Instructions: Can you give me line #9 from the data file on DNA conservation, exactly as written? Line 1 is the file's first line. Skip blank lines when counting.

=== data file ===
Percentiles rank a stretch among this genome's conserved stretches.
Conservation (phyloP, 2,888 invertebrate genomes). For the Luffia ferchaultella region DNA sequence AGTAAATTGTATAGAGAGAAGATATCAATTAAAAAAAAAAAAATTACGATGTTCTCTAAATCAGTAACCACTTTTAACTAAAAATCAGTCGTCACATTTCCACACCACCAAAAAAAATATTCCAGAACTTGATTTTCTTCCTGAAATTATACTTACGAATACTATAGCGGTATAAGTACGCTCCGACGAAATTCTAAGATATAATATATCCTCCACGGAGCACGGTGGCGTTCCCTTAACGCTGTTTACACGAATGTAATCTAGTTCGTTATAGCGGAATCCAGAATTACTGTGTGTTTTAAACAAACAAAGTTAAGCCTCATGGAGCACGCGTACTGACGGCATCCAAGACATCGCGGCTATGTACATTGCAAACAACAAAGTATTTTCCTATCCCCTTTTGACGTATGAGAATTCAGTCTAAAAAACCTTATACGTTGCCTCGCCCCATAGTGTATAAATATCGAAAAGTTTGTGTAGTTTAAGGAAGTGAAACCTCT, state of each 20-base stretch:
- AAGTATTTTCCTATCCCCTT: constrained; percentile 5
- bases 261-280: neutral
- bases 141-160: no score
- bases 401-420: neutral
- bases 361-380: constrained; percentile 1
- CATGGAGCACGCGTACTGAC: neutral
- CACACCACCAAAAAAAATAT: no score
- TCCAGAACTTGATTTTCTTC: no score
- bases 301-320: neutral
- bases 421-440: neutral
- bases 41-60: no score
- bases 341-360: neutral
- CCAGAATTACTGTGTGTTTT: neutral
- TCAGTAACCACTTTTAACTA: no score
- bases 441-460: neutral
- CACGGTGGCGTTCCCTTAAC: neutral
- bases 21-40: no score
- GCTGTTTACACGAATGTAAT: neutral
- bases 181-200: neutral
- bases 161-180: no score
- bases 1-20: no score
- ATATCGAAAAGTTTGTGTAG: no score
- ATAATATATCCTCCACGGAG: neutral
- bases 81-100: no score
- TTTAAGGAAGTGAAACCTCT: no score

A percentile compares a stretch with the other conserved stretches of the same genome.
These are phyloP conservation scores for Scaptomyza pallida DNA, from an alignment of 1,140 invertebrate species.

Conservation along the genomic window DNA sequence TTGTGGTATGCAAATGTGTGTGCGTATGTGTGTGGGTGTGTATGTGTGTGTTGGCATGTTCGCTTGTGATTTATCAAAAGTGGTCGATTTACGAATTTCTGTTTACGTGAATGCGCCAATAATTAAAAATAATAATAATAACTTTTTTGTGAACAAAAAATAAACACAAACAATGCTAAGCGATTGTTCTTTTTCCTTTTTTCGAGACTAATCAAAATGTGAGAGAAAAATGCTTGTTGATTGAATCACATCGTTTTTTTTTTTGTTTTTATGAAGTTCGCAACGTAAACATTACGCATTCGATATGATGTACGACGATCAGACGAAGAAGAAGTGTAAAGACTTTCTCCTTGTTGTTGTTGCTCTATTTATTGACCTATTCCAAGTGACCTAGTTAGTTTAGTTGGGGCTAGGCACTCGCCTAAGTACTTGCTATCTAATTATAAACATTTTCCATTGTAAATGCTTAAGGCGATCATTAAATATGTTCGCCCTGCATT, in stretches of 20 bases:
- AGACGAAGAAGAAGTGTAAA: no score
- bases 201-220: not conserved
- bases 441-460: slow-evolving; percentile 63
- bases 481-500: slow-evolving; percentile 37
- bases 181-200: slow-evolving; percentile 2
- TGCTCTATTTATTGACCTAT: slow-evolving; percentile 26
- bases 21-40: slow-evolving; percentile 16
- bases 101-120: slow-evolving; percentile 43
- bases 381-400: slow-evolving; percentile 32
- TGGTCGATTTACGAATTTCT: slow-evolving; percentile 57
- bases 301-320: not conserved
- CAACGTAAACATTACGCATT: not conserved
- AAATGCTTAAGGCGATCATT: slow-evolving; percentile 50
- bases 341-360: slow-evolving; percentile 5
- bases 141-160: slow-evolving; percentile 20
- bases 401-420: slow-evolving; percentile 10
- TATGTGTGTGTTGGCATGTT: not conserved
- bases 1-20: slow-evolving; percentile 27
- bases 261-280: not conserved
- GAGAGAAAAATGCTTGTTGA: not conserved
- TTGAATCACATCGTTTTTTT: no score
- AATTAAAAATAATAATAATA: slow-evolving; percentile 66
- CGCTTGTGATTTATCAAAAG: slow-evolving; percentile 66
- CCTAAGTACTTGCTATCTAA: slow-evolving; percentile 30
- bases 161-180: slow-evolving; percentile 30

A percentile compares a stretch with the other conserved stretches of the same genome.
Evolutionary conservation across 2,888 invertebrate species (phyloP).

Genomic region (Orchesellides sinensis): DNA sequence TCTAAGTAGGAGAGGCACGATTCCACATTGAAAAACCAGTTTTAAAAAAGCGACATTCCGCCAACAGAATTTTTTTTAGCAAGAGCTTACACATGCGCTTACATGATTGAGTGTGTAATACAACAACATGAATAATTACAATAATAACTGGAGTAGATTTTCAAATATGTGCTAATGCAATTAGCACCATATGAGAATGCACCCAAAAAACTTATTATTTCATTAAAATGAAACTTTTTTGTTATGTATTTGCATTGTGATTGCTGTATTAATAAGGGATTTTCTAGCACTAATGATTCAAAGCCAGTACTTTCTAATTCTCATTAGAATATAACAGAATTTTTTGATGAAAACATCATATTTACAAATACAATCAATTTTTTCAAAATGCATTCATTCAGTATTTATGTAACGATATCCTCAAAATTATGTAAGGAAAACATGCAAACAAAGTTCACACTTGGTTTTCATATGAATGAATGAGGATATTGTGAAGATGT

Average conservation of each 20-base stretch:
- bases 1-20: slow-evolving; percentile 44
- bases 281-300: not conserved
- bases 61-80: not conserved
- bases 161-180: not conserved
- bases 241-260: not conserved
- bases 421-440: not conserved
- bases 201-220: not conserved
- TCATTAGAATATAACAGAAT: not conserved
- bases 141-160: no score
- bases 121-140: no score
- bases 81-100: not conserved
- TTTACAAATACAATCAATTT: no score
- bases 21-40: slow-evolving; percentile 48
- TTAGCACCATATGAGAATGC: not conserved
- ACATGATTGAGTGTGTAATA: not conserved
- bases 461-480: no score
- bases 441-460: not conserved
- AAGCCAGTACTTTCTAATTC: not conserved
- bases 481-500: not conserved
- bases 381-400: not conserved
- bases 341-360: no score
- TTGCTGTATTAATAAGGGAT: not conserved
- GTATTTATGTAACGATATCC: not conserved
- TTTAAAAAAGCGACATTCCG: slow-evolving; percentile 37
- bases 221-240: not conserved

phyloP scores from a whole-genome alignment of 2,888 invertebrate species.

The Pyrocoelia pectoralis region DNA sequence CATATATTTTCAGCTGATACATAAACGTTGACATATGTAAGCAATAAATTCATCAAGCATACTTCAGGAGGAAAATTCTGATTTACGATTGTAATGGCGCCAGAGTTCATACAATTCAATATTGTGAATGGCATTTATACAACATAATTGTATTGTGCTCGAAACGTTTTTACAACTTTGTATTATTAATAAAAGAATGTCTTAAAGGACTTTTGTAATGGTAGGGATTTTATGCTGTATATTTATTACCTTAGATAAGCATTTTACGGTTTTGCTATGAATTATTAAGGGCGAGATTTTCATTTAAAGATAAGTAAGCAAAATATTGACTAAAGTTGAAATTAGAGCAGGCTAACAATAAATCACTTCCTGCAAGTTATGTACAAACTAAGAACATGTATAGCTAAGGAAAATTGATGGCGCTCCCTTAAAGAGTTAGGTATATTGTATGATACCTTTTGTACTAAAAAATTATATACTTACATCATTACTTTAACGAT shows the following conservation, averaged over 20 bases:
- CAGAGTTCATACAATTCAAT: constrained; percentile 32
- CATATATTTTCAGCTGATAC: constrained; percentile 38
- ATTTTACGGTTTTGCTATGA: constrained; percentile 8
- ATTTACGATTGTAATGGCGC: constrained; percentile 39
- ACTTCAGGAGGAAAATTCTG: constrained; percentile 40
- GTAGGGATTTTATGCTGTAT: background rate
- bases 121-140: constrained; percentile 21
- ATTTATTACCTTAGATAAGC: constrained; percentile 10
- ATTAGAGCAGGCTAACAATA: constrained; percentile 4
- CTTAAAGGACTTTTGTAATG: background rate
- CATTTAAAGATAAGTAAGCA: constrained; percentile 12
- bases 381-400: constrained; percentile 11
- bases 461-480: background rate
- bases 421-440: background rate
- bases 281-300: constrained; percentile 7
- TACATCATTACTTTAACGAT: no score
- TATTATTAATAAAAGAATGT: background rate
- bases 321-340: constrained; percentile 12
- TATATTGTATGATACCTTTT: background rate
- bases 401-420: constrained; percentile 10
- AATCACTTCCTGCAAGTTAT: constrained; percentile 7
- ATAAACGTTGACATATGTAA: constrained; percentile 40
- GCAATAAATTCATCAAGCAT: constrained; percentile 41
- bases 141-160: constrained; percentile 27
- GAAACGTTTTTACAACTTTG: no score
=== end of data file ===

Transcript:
- CACACCACCAAAAAAAATAT: no score